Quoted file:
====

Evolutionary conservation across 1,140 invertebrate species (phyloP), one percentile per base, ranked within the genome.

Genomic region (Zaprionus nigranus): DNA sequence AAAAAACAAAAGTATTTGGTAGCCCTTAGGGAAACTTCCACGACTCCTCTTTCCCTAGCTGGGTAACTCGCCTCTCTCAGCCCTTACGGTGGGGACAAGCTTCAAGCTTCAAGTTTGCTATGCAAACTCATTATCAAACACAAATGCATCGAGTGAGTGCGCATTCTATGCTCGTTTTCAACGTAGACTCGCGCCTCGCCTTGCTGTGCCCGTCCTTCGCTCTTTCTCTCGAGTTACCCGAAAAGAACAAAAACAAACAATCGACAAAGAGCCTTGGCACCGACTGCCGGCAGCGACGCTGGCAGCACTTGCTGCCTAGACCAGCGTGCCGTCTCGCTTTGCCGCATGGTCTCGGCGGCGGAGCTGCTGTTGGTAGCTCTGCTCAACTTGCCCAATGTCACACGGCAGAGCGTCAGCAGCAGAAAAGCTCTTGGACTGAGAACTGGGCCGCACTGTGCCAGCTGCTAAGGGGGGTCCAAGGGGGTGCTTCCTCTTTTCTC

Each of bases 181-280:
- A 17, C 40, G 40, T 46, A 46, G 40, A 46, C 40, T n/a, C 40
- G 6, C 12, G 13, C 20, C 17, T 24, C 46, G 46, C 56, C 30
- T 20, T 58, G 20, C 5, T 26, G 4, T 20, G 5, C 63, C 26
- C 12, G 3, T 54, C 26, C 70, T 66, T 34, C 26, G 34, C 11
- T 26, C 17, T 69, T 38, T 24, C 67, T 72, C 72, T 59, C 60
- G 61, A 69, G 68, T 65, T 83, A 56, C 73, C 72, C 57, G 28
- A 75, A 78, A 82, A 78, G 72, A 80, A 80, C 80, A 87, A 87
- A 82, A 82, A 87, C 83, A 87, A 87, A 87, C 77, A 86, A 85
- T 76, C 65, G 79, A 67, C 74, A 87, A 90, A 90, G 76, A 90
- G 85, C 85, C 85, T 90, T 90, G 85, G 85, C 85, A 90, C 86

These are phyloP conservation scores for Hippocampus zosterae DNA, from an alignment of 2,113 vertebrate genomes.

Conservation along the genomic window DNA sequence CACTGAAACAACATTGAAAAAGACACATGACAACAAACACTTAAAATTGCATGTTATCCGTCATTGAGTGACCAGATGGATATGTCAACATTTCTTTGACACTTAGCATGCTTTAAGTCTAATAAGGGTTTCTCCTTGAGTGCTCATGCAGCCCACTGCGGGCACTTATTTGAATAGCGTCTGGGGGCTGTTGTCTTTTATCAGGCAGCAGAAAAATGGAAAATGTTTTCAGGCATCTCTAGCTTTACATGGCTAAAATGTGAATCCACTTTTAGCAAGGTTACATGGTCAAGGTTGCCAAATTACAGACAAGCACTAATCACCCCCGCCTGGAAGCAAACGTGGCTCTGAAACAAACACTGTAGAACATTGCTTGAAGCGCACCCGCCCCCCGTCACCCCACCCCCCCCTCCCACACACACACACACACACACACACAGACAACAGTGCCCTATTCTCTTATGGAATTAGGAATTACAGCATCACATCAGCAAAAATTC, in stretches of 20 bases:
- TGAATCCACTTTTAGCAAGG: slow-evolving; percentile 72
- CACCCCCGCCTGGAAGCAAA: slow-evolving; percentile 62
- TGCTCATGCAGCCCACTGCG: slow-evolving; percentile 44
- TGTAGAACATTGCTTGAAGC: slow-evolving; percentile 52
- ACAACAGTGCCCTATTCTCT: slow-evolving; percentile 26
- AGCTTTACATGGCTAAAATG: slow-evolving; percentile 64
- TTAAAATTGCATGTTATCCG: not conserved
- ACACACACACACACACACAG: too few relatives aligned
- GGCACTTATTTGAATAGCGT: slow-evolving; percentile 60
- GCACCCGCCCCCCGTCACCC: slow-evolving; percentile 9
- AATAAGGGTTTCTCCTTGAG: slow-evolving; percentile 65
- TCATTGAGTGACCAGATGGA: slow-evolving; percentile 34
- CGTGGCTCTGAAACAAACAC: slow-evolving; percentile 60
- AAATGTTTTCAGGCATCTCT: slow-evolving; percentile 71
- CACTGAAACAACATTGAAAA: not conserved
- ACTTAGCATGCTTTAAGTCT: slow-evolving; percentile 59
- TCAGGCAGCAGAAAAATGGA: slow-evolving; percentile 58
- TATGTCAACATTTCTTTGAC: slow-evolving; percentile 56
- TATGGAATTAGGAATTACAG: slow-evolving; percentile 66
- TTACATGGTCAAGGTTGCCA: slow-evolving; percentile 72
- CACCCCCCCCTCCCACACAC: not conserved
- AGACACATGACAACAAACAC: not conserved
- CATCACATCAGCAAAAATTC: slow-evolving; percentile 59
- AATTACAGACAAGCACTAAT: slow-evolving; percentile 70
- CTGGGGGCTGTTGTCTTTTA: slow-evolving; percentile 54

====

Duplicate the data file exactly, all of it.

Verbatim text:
Evolutionary conservation across 1,140 invertebrate species (phyloP), one percentile per base, ranked within the genome.

Genomic region (Zaprionus nigranus): DNA sequence AAAAAACAAAAGTATTTGGTAGCCCTTAGGGAAACTTCCACGACTCCTCTTTCCCTAGCTGGGTAACTCGCCTCTCTCAGCCCTTACGGTGGGGACAAGCTTCAAGCTTCAAGTTTGCTATGCAAACTCATTATCAAACACAAATGCATCGAGTGAGTGCGCATTCTATGCTCGTTTTCAACGTAGACTCGCGCCTCGCCTTGCTGTGCCCGTCCTTCGCTCTTTCTCTCGAGTTACCCGAAAAGAACAAAAACAAACAATCGACAAAGAGCCTTGGCACCGACTGCCGGCAGCGACGCTGGCAGCACTTGCTGCCTAGACCAGCGTGCCGTCTCGCTTTGCCGCATGGTCTCGGCGGCGGAGCTGCTGTTGGTAGCTCTGCTCAACTTGCCCAATGTCACACGGCAGAGCGTCAGCAGCAGAAAAGCTCTTGGACTGAGAACTGGGCCGCACTGTGCCAGCTGCTAAGGGGGGTCCAAGGGGGTGCTTCCTCTTTTCTC

Each of bases 181-280:
- A 17, C 40, G 40, T 46, A 46, G 40, A 46, C 40, T n/a, C 40
- G 6, C 12, G 13, C 20, C 17, T 24, C 46, G 46, C 56, C 30
- T 20, T 58, G 20, C 5, T 26, G 4, T 20, G 5, C 63, C 26
- C 12, G 3, T 54, C 26, C 70, T 66, T 34, C 26, G 34, C 11
- T 26, C 17, T 69, T 38, T 24, C 67, T 72, C 72, T 59, C 60
- G 61, A 69, G 68, T 65, T 83, A 56, C 73, C 72, C 57, G 28
- A 75, A 78, A 82, A 78, G 72, A 80, A 80, C 80, A 87, A 87
- A 82, A 82, A 87, C 83, A 87, A 87, A 87, C 77, A 86, A 85
- T 76, C 65, G 79, A 67, C 74, A 87, A 90, A 90, G 76, A 90
- G 85, C 85, C 85, T 90, T 90, G 85, G 85, C 85, A 90, C 86

These are phyloP conservation scores for Hippocampus zosterae DNA, from an alignment of 2,113 vertebrate genomes.

Conservation along the genomic window DNA sequence CACTGAAACAACATTGAAAAAGACACATGACAACAAACACTTAAAATTGCATGTTATCCGTCATTGAGTGACCAGATGGATATGTCAACATTTCTTTGACACTTAGCATGCTTTAAGTCTAATAAGGGTTTCTCCTTGAGTGCTCATGCAGCCCACTGCGGGCACTTATTTGAATAGCGTCTGGGGGCTGTTGTCTTTTATCAGGCAGCAGAAAAATGGAAAATGTTTTCAGGCATCTCTAGCTTTACATGGCTAAAATGTGAATCCACTTTTAGCAAGGTTACATGGTCAAGGTTGCCAAATTACAGACAAGCACTAATCACCCCCGCCTGGAAGCAAACGTGGCTCTGAAACAAACACTGTAGAACATTGCTTGAAGCGCACCCGCCCCCCGTCACCCCACCCCCCCCTCCCACACACACACACACACACACACACAGACAACAGTGCCCTATTCTCTTATGGAATTAGGAATTACAGCATCACATCAGCAAAAATTC, in stretches of 20 bases:
- TGAATCCACTTTTAGCAAGG: slow-evolving; percentile 72
- CACCCCCGCCTGGAAGCAAA: slow-evolving; percentile 62
- TGCTCATGCAGCCCACTGCG: slow-evolving; percentile 44
- TGTAGAACATTGCTTGAAGC: slow-evolving; percentile 52
- ACAACAGTGCCCTATTCTCT: slow-evolving; percentile 26
- AGCTTTACATGGCTAAAATG: slow-evolving; percentile 64
- TTAAAATTGCATGTTATCCG: not conserved
- ACACACACACACACACACAG: too few relatives aligned
- GGCACTTATTTGAATAGCGT: slow-evolving; percentile 60
- GCACCCGCCCCCCGTCACCC: slow-evolving; percentile 9
- AATAAGGGTTTCTCCTTGAG: slow-evolving; percentile 65
- TCATTGAGTGACCAGATGGA: slow-evolving; percentile 34
- CGTGGCTCTGAAACAAACAC: slow-evolving; percentile 60
- AAATGTTTTCAGGCATCTCT: slow-evolving; percentile 71
- CACTGAAACAACATTGAAAA: not conserved
- ACTTAGCATGCTTTAAGTCT: slow-evolving; percentile 59
- TCAGGCAGCAGAAAAATGGA: slow-evolving; percentile 58
- TATGTCAACATTTCTTTGAC: slow-evolving; percentile 56
- TATGGAATTAGGAATTACAG: slow-evolving; percentile 66
- TTACATGGTCAAGGTTGCCA: slow-evolving; percentile 72
- CACCCCCCCCTCCCACACAC: not conserved
- AGACACATGACAACAAACAC: not conserved
- CATCACATCAGCAAAAATTC: slow-evolving; percentile 59
- AATTACAGACAAGCACTAAT: slow-evolving; percentile 70
- CTGGGGGCTGTTGTCTTTTA: slow-evolving; percentile 54